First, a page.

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Maddie Jean's story

‘I was a pretty happy kid’, Maddie told the Commissioner. She recalled spending a lot of time out on the street playing. She’d follow her older brother and his friends around, stealing lollies and skipping school to go to the park or to catch the train and ferry to Manly, some distance from the western suburb of Sydney where she lived.

One day when she was about seven, in the late 1990s, she got separated from her brother and was taken by a couple who found her to the local police station.

A police check revealed that the Department of Community Services (DOCS) had been notified several times about Maddie’s family. On one occasion her mother had been reported for hitting her children. There had been concerns that Maddie and her siblings were inadequately supervised. A younger sibling had been placed in care.

When the police couldn’t contact Maddie’s mother, they placed Maddie in short term accommodation. She was made a ward of the state soon after.

Over the next 10 or so years, some 15 different placements followed. They included foster homes, refuges, crisis centres and residential programs. Maddie also lived with extended family members, on the streets and with people she happened to meet. She didn’t stay anywhere for long.

Different issues brought the various placements to an end. One of the earliest ones concluded abruptly after Maddie was sexually abused by another of the foster children in the home, Nigel, who was 18. Maddie was about nine at the time.

She told her teachers what he’d done and the school contacted DOCS. She believes that Nigel was charged and convicted. DOCS removed her from the home immediately. She’d been happy at the home till then, and wished that Nigel, not her, had been relocated.

Several of her foster homes were with Aboriginal carers, and while Maddie, who is Aboriginal, appreciates that DOCS staff were trying to help her maintain her cultural connections, these arrangements weren’t always successful.

‘Like they try and put you with the Aboriginal foster carers – but some of them, like I guess just their background and how they were brought up, like they do struggle with stuff, and I guess looking after kids wasn’t the best move for them.’

She was abused again as an 11-year-old, when DOCS placed her with a couple, Simone and Tom. Simone’s two sons lived there too. Maddie hadn’t been there long before the older one, Danny, an 18-year-old, began sexually abusing her on a regular basis. She didn’t realise it was wrong, she explained. She didn’t report him to DOCS or to police. She eventually ran away.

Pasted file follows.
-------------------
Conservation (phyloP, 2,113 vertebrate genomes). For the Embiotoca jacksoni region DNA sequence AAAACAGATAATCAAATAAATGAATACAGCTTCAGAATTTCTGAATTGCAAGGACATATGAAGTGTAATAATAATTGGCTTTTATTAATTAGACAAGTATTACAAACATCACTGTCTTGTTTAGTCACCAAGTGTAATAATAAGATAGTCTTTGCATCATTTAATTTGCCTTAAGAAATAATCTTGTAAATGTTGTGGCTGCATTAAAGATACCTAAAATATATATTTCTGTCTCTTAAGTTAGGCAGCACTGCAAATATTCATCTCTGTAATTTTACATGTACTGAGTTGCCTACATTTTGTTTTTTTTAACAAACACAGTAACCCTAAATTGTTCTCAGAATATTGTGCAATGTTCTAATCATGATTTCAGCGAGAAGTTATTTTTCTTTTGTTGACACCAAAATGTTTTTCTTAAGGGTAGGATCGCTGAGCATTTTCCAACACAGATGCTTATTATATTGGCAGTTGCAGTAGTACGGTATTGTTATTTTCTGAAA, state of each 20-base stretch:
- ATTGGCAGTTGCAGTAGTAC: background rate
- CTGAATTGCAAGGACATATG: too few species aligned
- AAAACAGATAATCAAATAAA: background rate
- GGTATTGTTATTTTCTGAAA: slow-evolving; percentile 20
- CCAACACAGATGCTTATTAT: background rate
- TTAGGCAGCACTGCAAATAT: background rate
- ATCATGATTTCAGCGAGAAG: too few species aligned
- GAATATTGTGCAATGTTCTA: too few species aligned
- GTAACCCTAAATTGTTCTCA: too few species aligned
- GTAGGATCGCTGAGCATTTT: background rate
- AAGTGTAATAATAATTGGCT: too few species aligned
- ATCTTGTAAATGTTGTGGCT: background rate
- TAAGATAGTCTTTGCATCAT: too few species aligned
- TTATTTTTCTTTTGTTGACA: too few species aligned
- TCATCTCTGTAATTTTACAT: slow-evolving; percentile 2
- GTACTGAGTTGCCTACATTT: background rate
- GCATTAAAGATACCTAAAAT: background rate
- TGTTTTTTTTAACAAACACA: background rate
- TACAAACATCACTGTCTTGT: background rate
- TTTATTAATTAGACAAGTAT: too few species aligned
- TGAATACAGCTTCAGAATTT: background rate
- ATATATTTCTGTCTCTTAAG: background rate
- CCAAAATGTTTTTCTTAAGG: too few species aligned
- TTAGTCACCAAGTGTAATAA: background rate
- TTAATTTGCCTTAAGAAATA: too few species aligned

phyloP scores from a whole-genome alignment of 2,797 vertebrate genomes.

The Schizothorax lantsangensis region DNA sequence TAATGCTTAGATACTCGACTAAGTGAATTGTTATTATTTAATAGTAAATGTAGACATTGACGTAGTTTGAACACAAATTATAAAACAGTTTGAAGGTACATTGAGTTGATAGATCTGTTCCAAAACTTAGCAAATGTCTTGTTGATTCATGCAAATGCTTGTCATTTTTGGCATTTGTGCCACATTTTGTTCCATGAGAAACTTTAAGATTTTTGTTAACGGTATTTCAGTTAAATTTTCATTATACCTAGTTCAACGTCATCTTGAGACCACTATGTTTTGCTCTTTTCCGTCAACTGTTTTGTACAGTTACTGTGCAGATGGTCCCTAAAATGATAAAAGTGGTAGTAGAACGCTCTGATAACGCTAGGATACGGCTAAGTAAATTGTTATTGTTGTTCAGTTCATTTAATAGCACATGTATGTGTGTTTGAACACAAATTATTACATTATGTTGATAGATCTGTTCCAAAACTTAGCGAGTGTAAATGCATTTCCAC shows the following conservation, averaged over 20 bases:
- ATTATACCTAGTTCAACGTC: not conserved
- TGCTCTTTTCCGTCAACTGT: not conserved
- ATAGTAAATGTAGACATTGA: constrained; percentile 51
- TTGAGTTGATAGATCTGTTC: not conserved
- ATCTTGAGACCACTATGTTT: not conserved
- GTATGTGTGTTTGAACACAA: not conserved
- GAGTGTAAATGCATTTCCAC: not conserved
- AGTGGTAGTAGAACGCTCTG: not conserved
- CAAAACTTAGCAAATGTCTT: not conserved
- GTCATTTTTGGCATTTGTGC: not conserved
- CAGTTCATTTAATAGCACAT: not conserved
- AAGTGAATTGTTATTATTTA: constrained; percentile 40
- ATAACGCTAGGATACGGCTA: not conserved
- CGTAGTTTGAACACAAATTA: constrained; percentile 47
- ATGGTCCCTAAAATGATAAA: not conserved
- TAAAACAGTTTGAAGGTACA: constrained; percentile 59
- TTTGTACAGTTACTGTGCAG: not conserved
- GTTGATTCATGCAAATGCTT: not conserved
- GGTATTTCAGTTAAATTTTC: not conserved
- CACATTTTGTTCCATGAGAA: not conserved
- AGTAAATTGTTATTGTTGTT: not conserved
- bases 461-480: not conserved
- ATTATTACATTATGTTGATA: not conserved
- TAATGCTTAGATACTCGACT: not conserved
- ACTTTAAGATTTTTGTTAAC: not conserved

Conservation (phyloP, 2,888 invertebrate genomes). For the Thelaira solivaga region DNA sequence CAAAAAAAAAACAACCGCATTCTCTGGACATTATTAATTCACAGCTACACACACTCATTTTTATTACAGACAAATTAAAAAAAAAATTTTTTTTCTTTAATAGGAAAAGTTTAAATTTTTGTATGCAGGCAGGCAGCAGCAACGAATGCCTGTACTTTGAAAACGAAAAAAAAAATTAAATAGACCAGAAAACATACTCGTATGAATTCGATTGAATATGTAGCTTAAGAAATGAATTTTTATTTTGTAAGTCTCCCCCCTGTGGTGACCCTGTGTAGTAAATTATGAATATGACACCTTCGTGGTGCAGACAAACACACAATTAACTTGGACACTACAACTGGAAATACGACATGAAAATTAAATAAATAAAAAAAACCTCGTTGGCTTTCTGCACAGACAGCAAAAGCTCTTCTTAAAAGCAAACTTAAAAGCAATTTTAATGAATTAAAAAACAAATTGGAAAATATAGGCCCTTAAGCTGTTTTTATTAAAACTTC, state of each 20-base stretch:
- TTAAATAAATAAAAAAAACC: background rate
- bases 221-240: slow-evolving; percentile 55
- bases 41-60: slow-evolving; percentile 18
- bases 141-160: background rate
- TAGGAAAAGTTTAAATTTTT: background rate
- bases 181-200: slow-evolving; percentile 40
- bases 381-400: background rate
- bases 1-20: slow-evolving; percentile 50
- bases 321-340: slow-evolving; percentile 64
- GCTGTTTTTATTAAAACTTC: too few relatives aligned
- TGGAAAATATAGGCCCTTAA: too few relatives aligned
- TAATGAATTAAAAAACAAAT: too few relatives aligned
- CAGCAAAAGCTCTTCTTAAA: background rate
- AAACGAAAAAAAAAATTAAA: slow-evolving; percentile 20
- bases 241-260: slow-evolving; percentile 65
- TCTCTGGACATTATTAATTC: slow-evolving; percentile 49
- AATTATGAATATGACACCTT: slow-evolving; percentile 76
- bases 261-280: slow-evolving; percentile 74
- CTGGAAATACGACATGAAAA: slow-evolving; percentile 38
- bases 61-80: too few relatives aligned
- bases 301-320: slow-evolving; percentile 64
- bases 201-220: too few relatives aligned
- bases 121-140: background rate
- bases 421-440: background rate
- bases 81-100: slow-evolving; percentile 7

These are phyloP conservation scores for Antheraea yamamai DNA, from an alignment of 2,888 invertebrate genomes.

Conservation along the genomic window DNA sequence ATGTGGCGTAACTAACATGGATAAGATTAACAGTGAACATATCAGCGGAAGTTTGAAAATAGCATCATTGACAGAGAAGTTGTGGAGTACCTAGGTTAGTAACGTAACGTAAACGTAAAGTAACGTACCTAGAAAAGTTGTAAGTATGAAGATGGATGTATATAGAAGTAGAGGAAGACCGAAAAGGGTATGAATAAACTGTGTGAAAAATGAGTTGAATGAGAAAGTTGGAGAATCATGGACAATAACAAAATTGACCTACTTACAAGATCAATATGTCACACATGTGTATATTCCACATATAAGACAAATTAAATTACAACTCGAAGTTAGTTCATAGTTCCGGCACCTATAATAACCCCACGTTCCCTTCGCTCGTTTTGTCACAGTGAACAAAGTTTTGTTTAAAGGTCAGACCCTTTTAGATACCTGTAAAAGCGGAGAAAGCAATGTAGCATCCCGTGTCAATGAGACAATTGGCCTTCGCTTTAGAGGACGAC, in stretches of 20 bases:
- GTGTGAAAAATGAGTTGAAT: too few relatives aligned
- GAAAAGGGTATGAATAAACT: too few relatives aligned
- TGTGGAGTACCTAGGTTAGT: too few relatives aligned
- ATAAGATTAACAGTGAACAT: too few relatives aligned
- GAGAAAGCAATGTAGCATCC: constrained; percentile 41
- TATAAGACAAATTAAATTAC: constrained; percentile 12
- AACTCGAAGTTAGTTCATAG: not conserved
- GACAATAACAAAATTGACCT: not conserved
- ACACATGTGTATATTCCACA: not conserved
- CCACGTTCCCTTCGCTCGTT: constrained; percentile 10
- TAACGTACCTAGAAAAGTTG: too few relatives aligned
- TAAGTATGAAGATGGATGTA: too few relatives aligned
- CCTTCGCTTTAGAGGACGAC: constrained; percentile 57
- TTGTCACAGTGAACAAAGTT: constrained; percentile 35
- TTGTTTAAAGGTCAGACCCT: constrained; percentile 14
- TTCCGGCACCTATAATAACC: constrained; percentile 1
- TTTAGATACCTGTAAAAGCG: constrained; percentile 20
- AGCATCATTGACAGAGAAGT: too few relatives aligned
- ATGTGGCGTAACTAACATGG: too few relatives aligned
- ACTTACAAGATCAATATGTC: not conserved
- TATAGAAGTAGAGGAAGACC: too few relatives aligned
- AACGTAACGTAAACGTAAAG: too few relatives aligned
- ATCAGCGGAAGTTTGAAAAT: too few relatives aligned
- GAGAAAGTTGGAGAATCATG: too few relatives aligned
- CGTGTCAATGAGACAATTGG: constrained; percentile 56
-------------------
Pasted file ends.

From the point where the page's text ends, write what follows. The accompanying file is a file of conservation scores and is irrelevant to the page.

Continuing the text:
There were other sexual assaults which she didn’t bother to disclose or report. She ran away several times. She started smoking marijuana, and that became another reason why her placements came to an end. The frequent changes in her life meant her education suffered. ‘Every time I’d go to a school I’d be re-learning the stuff that I learned before. It was just hard to catch up.’

Eventually, going to school got too hard and she stopped going. Her drug use increased and she started self-harming. ‘I was suicidal and it felt good cutting myself. There was no one that seemed to care … I cut myself for a few years.’

More attention from DOCS would really have helped at that time, Maddie said. ‘A good DOCS worker. Someone that cared. We had one at the start – she cared about our family … My last worker, he didn’t give a shit.’ DOCS turned up in her life to move her from place to place but otherwise they didn’t visit: ‘It’s just no contact at all.’ She has recently obtained her welfare file and found it records one two-year period as ‘the most stable placement during my teenager years’ – in fact over this time she was frequently homeless. As a 16-year-old she ended up in a Uniting Church-run shelter where she found some ongoing help.

‘Georgia was there and straight away she put me in a proper refuge. She was a caseworker so every week she’d be calling me which was a bit annoying, but – she’d call me and she’d say how you are going for this, and that … So that was lucky I had her.’

When Maddie came to the Commission, she was about to move to the New South Wales south coast, with her partner and two young children. She was being helped by a legal aid service to pursue a claim for compensation. She didn’t have any plans to report Danny to police. ‘I haven’t considered it. I just didn’t know if it was still relevant’, she said.

Maddie stopped self-harming when her first child was born. ‘I get a lot of happiness out of them but I need to do some parenting courses I think, where I can become a better parent.’ She’s been seeing a counsellor, and though she hasn’t fully disclosed her history – in case it becomes a reason to take her children from her – the support has helped her to feel less anxious.

‘Within the last six months it hasn’t been as bad as what it has been, where this has sort of played over and over again. But after starting counselling and even once I found out I was going to [come to the Commission], it’s sort of brought me to terms with everything.’

Maddie told the Commissioner that her mother had also been abused in care as a child. ‘So she’s definitely struggled with this. It’s sad that that support wasn’t around for her.’ After her children were taken from her, she’d done parenting courses and eventually was told the children could come back. But by then it was too late.

‘My mum just got so abused by everyone, she just thought she couldn’t look after us. We weren’t going to be good in her care and now you can tell she does regret it. She regrets that we had to go through all this stuff …

‘Hopefully I can get my mum to come in here one day. I’d definitely be here with her.’

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